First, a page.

Alun Michael, former Minister for Rural Affairs, was today called as a witness in the ‘Westminster Eight’ trial by the defence. He testified that he was shocked when the defendants entered the chamber, but did not eventually feel a threat to his personal safety.

Despite extensive media coverage, and the “thousands of letters” he claimed to have received on the issue, he said on the day the men gained access to the Commons to make their protest, he didn’t realise what the point of it was.

“There are many protests going on in London much of the time,” he said.

He did however say later that he suspected the men may be protesting about hunting because “one of them referred to two topics when he was speaking to me, hunting and pensions, which suggested it might have had something to do with hunting.”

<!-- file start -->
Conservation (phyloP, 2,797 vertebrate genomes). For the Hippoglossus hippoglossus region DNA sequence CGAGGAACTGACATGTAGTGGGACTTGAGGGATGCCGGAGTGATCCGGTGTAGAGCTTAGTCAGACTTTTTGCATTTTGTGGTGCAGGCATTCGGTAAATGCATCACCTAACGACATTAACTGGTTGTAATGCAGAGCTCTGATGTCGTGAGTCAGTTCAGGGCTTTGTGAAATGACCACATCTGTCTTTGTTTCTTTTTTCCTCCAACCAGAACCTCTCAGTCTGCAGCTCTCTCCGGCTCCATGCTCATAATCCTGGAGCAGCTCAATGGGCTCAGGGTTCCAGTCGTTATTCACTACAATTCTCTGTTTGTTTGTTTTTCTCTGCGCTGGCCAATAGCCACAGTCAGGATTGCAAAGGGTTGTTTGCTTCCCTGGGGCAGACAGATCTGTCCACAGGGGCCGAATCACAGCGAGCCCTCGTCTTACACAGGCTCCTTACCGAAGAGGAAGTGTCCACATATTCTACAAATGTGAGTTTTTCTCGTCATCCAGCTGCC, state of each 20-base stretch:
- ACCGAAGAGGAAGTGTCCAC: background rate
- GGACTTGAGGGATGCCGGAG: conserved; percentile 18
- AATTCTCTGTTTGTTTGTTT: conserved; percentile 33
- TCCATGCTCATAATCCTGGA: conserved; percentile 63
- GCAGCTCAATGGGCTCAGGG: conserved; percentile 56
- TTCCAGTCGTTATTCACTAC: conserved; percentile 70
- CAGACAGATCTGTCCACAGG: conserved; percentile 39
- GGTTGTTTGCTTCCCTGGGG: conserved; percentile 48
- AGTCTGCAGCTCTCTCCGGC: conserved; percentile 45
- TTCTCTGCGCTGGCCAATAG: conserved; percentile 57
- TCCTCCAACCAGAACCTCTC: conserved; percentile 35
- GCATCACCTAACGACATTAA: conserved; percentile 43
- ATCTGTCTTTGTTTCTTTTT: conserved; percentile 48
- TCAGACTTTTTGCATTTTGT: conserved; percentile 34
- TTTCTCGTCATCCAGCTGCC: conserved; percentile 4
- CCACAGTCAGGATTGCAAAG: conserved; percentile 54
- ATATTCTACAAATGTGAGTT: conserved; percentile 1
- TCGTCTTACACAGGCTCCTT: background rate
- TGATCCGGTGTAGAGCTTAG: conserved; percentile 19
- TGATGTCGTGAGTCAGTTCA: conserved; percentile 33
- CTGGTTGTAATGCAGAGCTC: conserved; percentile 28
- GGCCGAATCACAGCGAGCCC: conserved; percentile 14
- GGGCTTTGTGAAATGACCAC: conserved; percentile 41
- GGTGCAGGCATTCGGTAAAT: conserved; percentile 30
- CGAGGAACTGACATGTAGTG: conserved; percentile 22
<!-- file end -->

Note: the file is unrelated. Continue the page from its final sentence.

Mr Michael said he had felt shock and anger at the sight of the men on the floor of the chamber, but he felt confident at least that the one man who addressed him specifically, on hunting and pensions, was not going to carry out any violence towards him.

“They just seemed to be milling around,” he said.

The Defence Counsel sought to form an impression of the anger of the defendants on being ignored, stating that although at least two of them had written to Mr Michael himself on the hunting issue, they had had no response. Mr Michael answered that he had been dealing with ministerial correspondence at the time.

The Defence also claimed that although many people had been seeking to contact the Minister in the run up to the debates in September of last year, he had been avoiding engagements in rural areas, which Mr Michael denied.

The defence seems to be building its case based on eight young men seeking the ear of the Minister, rather than trying to provoke fear.

Kate Hoey took the stand after Mr Michael and said that she had noticed instantly the protest was about hunting, and that most MPs just sat back, and waited for the men to be removed.

The trial is expected to conclude tomorrow (Thursday 26 May).